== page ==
Despite the Civil Service Association’s vote to settle for a zero percent salary increase, the government of Saint Lucia announced on Monday that it will disburse the amount to all public servants including the 2,500 members of the CSA.
The increase is configured as one percent for year one, 1.5 percent for year two and 1.5 percent for year three.
Not altogether disregarding the CSA settlement vote, allowance has been made for the 228 CSA who voted to not accept the wage increase.
Speaking at a press conference on Monday, Public Service Minister Dr.James Fletcher said the workers can write to their respective permanent secretaries informing of their wish not to receive the increase in pay.
The minister justified the position of government with three considerations: 1. That the mere 228 votes out of 2,500 CSA members did not suffice as general consensus; 2. Current petitions were in circulation among various government agencies with signatures outstanding that of the CSA votes and the most important being 3. The grade/wage inconsistencies that would be derived in the overall system.
The letter or memo denying a salary increase should be sent to the permanent secretary before May 31, 2013 in order for the necessary salary changes to be made by the Treasury Department.
The government also considered the issue of salary deductions from civil servants who opted to take strike action for the payment of the 9.5 percent wage increase, but decided against it for the sake of moving on.
The minister did however add that such graces on the part of the government would not occur in the future.
Dr. Fletcher said: “Cabinet also thought long and hard on the issue of salary deductions from those civil servants who opted to take strike action for the payment of the 9.5 percent wage increase. Cabinet held firm on the right of the employer not to pay workers for work not done. However, as a show of good faith to close this chapter and move forward with the important task of developing our country and providing greater opportunities for all citizens of Saint Lucia, Cabinet decided not to make any deductions from the salaries of those civil servants who were absent from work on strike action. Cabinet did agree, however, that in the future, it would apply the principle of no work, no pay.”
BELOW IS THE ENTIRE STATEMENT DELIVERED BY MINISTER FLETCHER
GOVERNMENT REACTS TO THE LATEST PROPOSAL BY THE CSA
Senator Hon. Dr. James Fletcher
Minister with responsibility for the Public Service
May 13, 2013
The Government of Saint Lucia, through a Government Negotiating Team, chaired by Mr. Vern Gill, engaged in discussions with nine (9) Public Sector Unions/Staff Associations on collective agreements for the period 1st April 2010 to 31st March 2013. These Unions are:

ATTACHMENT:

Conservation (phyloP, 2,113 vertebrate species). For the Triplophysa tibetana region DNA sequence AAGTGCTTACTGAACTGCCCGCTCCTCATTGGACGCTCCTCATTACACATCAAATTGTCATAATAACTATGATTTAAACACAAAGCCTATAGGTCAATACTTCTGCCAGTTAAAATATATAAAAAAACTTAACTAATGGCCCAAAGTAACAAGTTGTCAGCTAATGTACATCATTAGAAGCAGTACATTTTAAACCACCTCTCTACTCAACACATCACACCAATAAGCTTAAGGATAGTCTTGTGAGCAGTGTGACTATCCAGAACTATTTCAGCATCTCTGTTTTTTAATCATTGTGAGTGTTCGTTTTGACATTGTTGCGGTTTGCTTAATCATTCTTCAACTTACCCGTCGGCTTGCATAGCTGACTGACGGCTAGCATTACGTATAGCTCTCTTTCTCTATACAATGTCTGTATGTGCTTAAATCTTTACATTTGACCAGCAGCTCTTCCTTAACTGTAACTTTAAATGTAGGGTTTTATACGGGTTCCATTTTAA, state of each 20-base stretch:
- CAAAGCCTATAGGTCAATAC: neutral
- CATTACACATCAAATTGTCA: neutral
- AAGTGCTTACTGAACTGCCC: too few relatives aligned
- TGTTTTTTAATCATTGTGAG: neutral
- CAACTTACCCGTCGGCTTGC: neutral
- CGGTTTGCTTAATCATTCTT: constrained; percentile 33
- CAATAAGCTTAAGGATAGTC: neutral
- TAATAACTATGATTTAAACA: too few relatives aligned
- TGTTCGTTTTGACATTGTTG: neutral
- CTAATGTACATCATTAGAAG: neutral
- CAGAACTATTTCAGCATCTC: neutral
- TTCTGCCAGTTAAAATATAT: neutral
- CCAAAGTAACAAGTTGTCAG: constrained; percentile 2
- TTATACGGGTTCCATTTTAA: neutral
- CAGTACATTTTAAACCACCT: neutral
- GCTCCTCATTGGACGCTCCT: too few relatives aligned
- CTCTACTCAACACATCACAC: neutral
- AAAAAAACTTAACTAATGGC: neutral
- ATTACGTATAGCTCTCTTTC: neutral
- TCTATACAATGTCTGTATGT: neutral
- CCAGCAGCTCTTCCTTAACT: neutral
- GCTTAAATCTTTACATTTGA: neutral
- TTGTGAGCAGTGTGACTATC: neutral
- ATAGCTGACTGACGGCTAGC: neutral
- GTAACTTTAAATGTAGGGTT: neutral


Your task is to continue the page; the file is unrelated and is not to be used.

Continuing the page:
1. The St. Lucia Civil Service Association
2. The National Workers Union
3. The St. Lucia Teachers Union
4. The St. Lucia Nurses Association
5. The St. Lucia Medical and Dental Association
6. The St. Lucia Fire Service Association
7. The St. Lucia Correctional Service Association
8. The St. Lucia Police Welfare Association
9. The Vieux- Fort General and Dock Workers Union
The GNT also negotiated with the St. Lucia Civil Service Association and the St. Lucia Teachers Union on behalf of the Sir Arthur Lewis Community College in respect of non-teaching staff and teaching staff respectively.
The negotiations process is organized into three (3) cycles. The First (1st) cycle deals with all non-financial terms and conditions of employment. The second (2nd) cycle addresses allowances, while the third (3rd) cycle focuses on wages/salaries.
Wages and salaries are negotiated collectively with all Public Sector Unions, with the exception of the National Workers Union.
During the first stage of negotiations on wages and salaries, the Public Sector Unions, negotiating under the banner of the Trade Union Federation (TUF), proposed a 16% wage settlement for the triennium. The GNT countered with an offer of 0,0,0 with a lump sum payment of $1000 to all Public Officers. The GNT’s offer was rejected by the TUF.
The GNT subsequently put 3 new proposals on the table:
1. 0,0,1 with a $750 lump sum payment
2. 0,0,2 with a $500 lump sum payment
All three of these settlement scenarios were rejected by the TUF.
The GNT, in an attempt to bring the negotiations to an amicable conclusion, made a final offer of 4% to the TUF. This 4% settlement was configured as 1% in Year One, 1.5% in Year 2, and 1.5% in Year 3. The GNT also agreed to a request from the TUF that the back-pay be disbursed free of Income Tax.
This salary and wage settlement was accepted by all the members of the TUF, with the exception of the CSA. The Civil Service Association indicated to the GNT that it would accept no less than 9.5%, plus a series of new conditions.
In a letter dated 16th April, 2013, the Secretary to the GNT wrote to the General Secretary of the CSA informing him that the Government’s final position was the 4% increase in salary that had already been agreed to by the other members of the TUF, and agreement on 7 conditions, namely:
1. Retirement Age changes to bring the provisions of the Staff Orders in conformity with the provisions of the NIC Act and Regulations for public officers serving in a non-pensionable post and those who joined the service after 1st February, 2003, while for those serving in a pensionable post who had joined the service prior to 1st February 2003, the Government committed to undertaking an Actuarial Study to inform the necessary amendment to the Pensions Act;